Why a Podiatrist is so important
It is currently estimated that around 1.7 million Australians have diabetes. This makes it one of the largest challenges faced by our health system. On a personal level it can be just as challenging. Diabetes can cause all sorts of related complications, which, if not treated properly, can lead to long-term pain and discomfort. One of the areas most at risk of related complications is your feet.
First a Word about Diabetes
Diabetes – both Type 1 and Type 2 – is a condition whereby the body either does not produce sufficient insulin or the cells of the body no longer react to insulin. Insulin is produced by the pancreas, and helps your body use the sugar in the food you eat either for energy, or to be stored for future use. When it is working effectively insulin balances the level of sugar in your blood.
Type 1 Diabetes is an autoimmune disease, and often begins in childhood. Type 2 Diabetes is generally related to lifestyle, occurring most commonly in people who are overweight. Around 95% of all diabetes sufferers are Type 2.
If there is too much sugar in your blood for a prolonged period, organ and tissue damage can occur – including damage to your heart, blood vessels, nerves, kidneys and eyes.
How does Diabetes Affect your Feet
There are two key problems created by Diabetes that affect your feet:
Neuropathy – damage to the nerves. Causes pins and needles, tingling, numbness, pain and a burning sensation. Symptoms can come on very slowly, so that the condition is quite advanced before you notice it. When numbness is present, damage to the skin of the feet – cuts, grazes, blisters – can go unnoticed and infection can set in. Infection may turn to ulceration, which can penetrate to the bone (osteomyelitis) causing a chronic infection, possibly leading to amputation.
Peripheral Arterial Disease – or narrowing of the arteries. Fat and calcium building up in the walls of the arteries (atherosclerosis) reduces blood flow, particularly in the legs and feet. Symptoms include leg pain when walking, known as claudication. Pain can be anything from mild to severe. However, the biggest risk here is the increased risk of infection caused by the restricted blood flow. When blood flow is restricted, healing slows and ulceration can be the result.
Complications related to the feet account for the majority of diabetic problems, and most of these relate to ulceration. It is alarming to think that 80% of all foot amputations are caused by ulceration, and up to 80% of amputations could potentially be avoided if the patient had sought timely, structured and appropriate care.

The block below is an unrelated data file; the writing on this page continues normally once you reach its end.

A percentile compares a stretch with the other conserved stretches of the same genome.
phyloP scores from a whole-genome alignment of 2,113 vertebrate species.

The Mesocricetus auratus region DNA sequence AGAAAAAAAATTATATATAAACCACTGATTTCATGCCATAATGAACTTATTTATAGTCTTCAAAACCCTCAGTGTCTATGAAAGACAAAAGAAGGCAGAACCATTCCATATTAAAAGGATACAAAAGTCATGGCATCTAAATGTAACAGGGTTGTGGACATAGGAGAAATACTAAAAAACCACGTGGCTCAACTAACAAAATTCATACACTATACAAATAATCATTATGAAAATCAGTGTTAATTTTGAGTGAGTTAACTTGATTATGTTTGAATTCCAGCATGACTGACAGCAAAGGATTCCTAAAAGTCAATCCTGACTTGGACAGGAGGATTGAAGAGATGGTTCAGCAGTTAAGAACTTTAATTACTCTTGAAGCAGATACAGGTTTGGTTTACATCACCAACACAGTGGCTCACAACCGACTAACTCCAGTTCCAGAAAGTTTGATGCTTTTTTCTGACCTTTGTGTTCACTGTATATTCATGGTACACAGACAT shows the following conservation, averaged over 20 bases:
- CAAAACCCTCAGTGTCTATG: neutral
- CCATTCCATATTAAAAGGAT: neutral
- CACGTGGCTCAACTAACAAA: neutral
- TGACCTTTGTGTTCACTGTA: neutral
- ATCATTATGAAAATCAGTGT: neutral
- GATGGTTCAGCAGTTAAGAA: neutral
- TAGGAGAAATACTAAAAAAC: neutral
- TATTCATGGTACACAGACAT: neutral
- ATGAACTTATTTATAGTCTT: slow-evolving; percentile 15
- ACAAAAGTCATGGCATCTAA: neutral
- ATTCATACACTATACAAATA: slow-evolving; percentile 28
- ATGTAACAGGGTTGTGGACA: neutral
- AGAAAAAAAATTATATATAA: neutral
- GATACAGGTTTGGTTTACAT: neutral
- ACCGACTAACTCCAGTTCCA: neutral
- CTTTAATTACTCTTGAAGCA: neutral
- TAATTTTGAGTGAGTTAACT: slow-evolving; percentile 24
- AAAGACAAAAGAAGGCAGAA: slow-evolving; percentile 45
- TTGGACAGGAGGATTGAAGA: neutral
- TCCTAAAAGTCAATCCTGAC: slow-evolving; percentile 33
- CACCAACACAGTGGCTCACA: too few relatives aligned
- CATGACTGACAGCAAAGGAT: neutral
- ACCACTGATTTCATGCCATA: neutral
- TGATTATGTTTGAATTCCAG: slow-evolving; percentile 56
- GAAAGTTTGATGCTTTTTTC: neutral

Regular appointments with a Podiatrist are essential if you have diabetes. The combination of reduced sensation and blood flow can create the optimum environment for the development of ulcers. As with many things, prevention is far better than cure, as it is very, very difficult to cure an ulcer, but easy to prevent their development with the right care.
One indicator that an ulcer may be developing is an increase in skin temperature. If you notice a ‘hotspot’ on your foot, hotfoot it to the Podiatrist as quickly as you can.
Caring for your Feet
Daily care of your feet at home is essential:
- be familiar with your feet – thoroughly wash, dry and check them for changes daily. If you notice anything different, talk to your Podiatrist to make sure it is not cause for concern
- Keep your feet well moisturised to avoid cracking and peeling
- Avoid tight or scratchy socks or stockings
- Take care when cutting your toenails – straight across, not curved into the corners
- Make sure your shoes are well-fitted and comfortable to avoid blisters, corns and calluses
- Don’t use DIY corn treatments
- Treat any cuts, abrasions or blisters immediately with an antiseptic such as betadine and a sterile dressing, and make an appointment to visit the Podiatrist if you do not see improvement within 24 hours, or if there is any sign of infection.
- Ensure regular visits to a Podiatrist – aim for every 3-6 months
How a Podiatrist Can Help
Visiting a Podiatrist every 3-6 months is essential if you have diabetes. A Podiatrist will:
- check the blood flow in your feet and lower legs to rule out the development of Peripheral Arterial Disease
- Check sensation and reflex to rule out Neuropathy
- Examine your feet for any unusual foot shapes like bunions or hammer toes
- Treat corns and calluses effectively
- Trim toenails safely
- Ensure there are no potential areas where ulceration might be beginning to occur
- Ensure your shoes fit correctly, and possibly recommend orthotics to offset any inappropriate pressure which may cause ulceration
- If an ulcer is present, a Podiatrist will treat it with dressing and debridement, and possibly orthotics to reduce pressure on the wound
It is very important if you have diabetes to see a Podiatrist as soon as you notice anything unusual or different in relation to your feet. Since symptoms often develop slowly, once you notice them the problem is often well advanced.
If you have diabetes, or you are experiencing any of the symptoms we have mentioned, call our Hills District Clinic on 9639 7337 to make an appointment to see our specially trained Podiatrist.